One assumes that this framework could be used to implement different scheduling regimes in the future. It might need some filling out; there is, for example, no way to prioritize scheduling modules (or choose the default module) other than changing the source. Beyond that, if anybody ever wants to implement modules which schedule tasks at the same general priority level, the strict priority ordering of the current framework will have to change - and that could be an interesting task. But it's a start.
The reason that this development is so surprising is that nobody had really been talking about modular schedulers. And the reason for that silence is that pluggable scheduling frameworks had been soundly rejected in the past - by Ingo Molnar, among others:
So the obvious question was: what has changed? Ingo has posted an explanation which goes on at some length. In essence, the previous pluggable scheduler patches were focused on replacing the entire scheduler rather than smaller pieces of it; they did not help to make the scheduler simpler.
So now there are three scheduler replacement proposals on the table: SD by Con Kolivas, CFS by Ingo Molnar, and "nicksched" by Nick Piggin (a longstanding project which clearly deserves treatment on this page as well). For the moment, Con appears to have decided to take his marbles and go home, removing SD from consideration. Still, there are a few options out there, and one big chance (for now) to replace the core CPU scheduler. While Ingo's work has been generally well received, not even Ingo is likely to get a free pass on a decision like this; expect there to be some serious discussion before an actual replacement of the scheduler is made. Among other things, that suggests that a new scheduler for 2.6.22 is probably not in the cards.a set of patches aimed at improving this situation. Given the constraints imposed by embedded Linux systems, it is not surprising that Matt chose the Embedded Linux Conference to present his work (which, incidentally, was funded by the Consumer Electronics Linux Forum).
Matt pointed out that the currently-available information is confusing at best. The page cache muddies the situation, and the sharing of pages between applications complicates things even more. The result is that it is hard to say where memory is being used; one can't even get a definitive answer to the question of how big a specific application is. More detailed questions - such as which parts of an application are using the most memory - are even harder to answer. Trying to answer questions of interest to embedded systems developers - how many applications can run on a specific device without pushing it into thrashing, for example - is nearly impossible without simply running a test.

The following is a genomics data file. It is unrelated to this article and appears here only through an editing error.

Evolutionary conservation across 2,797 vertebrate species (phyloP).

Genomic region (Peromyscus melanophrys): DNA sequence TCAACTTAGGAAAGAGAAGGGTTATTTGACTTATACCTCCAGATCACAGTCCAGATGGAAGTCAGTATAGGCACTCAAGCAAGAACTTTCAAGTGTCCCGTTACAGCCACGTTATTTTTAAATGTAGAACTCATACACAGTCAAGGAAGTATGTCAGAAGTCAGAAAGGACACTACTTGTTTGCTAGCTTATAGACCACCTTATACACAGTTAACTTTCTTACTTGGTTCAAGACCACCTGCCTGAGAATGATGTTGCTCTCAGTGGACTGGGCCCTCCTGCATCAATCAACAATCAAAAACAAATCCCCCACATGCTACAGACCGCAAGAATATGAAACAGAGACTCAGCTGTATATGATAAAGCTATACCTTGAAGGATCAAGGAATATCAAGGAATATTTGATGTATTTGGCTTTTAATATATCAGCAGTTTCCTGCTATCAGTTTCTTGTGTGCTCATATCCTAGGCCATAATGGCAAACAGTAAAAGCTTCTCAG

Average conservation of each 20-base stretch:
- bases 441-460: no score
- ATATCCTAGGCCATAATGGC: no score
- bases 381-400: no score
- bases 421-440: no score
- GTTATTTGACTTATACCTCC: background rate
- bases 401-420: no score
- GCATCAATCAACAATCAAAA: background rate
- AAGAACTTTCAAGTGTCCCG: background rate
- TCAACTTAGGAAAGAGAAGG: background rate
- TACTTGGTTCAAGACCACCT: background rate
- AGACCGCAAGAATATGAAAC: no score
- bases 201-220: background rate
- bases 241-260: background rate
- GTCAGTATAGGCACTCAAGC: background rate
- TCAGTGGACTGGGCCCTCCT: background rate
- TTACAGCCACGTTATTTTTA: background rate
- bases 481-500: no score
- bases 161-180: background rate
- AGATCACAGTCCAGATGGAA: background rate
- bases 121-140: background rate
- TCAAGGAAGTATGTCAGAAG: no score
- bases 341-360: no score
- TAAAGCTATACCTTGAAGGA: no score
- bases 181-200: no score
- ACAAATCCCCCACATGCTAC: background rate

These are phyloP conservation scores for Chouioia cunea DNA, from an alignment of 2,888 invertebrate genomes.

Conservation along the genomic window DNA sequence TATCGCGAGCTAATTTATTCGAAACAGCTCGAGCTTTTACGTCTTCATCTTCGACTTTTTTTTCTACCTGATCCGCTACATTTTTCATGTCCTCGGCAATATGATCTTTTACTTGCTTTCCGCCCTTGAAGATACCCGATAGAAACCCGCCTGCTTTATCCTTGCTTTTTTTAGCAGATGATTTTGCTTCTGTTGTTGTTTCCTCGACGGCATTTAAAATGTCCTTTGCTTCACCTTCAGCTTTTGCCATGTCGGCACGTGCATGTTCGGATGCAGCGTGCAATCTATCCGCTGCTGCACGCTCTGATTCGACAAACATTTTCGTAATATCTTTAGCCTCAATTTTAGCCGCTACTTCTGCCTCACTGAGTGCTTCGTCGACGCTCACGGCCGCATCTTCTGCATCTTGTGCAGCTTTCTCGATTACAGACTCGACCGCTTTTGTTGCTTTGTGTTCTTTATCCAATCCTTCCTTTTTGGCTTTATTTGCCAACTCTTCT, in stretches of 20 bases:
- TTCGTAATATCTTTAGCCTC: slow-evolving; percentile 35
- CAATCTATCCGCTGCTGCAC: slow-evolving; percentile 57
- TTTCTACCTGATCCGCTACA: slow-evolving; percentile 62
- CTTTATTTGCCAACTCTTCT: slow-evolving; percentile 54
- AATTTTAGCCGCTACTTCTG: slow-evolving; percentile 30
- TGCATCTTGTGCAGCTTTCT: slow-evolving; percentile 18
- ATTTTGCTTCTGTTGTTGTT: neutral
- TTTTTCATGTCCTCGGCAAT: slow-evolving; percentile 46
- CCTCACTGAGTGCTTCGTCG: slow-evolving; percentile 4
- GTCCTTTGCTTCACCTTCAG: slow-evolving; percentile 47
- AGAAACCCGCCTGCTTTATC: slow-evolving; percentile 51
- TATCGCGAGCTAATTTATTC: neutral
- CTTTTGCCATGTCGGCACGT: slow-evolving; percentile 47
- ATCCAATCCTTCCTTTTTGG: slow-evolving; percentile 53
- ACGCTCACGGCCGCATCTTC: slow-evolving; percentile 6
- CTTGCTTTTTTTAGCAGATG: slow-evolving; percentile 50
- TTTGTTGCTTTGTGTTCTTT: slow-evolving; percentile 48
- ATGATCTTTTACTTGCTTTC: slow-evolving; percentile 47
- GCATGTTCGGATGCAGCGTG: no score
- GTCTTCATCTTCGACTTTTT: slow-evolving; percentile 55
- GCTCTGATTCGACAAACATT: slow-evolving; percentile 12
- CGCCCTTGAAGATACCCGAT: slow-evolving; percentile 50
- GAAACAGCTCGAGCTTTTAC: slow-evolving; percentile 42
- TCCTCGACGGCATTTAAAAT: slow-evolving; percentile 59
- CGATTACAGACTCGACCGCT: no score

The problem is that the numbers exported by the current kernels are nearly meaningless. The reported virtual size of an application is nearly irrelevant; it says nothing about how much of that virtual space is actually being used. The resident set size (RSS) number is a little better, but there is no information on sharing of pages there. The /proc/pid/smaps file gives a bit of detail, but also lacks sharing information. And the presence of memory pressure can change the situation significantly.
The Linux virtual memory system, in other words, is a black box which provides too little information on what is going on inside. Matt's project is to open up that box and shine some light inside.
The first step is to add a new file (pagemap) in each process's /proc directory. It is a binary file containing the page frame number for each page in the process's address space. The file can be read to see where a process's pages have been placed and, more interestingly, it can be compared between processes to see which pages are being shared. Matt has a little graphical tool which can display this file, showing the patterns of which pages are present in memory and which are not.
Then, there is a file (/proc/kpagemap) which provides information about the kernel's memory map. For each physical page in the system, kpagemap contains the mapping count and the page flags. This information can be used to learn about sharing of pages and about how each page is being used. There were a couple of graphical applications using this file as well; one showed the degree to which each page is being shared, while the other showed the use of each page as determined by its flags.
Once this information is available, one can start to generate some useful numbers on memory use. Matt is proposing two new metrics. The "proportional set size" (PSS) of a process is the count of pages it has in memory, where each page is divided by the number of processes sharing it. So if a process has 1000 pages all to itself, and 1000 shared with one other process, its PSS will be 1500. The unique set size (USS), instead, is a simple count of unshared pages. It is, for all practical purposes, the number of pages which will be returned to the system if the process is killed.
These numbers are relatively expensive to calculate, since they required a pass through the process's address space. So they will not be something which is regularly exported from the kernel. They can be calculated in user space using the pagemap files, though. Matt demonstrated a couple of tools to do these calculations. Using "memstats" on a galeon process, he supplemented the currently-available virtual size and resident set size numbers (105MB and 41MB, respectively) with a PSS of 26MB and a USS of 20MB. There is also a "memrank" tool which lists processes in the system sorted by decreasing PSS. With a tool like that, finding the memory hogs on the system becomes a trivial task.
Matt pointed out that these numbers, while useful, will change depending on the amount of memory pressure being experienced by the system. It would be nice to be able to figure out how much memory a given process truly needs before it will begin to thrash. To this end, his patch creates a new clear_refs file for each process; this file can be used to reset the "referenced" flag on each page in the process's working set. After the process runs for a bit, one can look at which pages have had their referenced bits set again; those are the pages it actually needed to run during that time.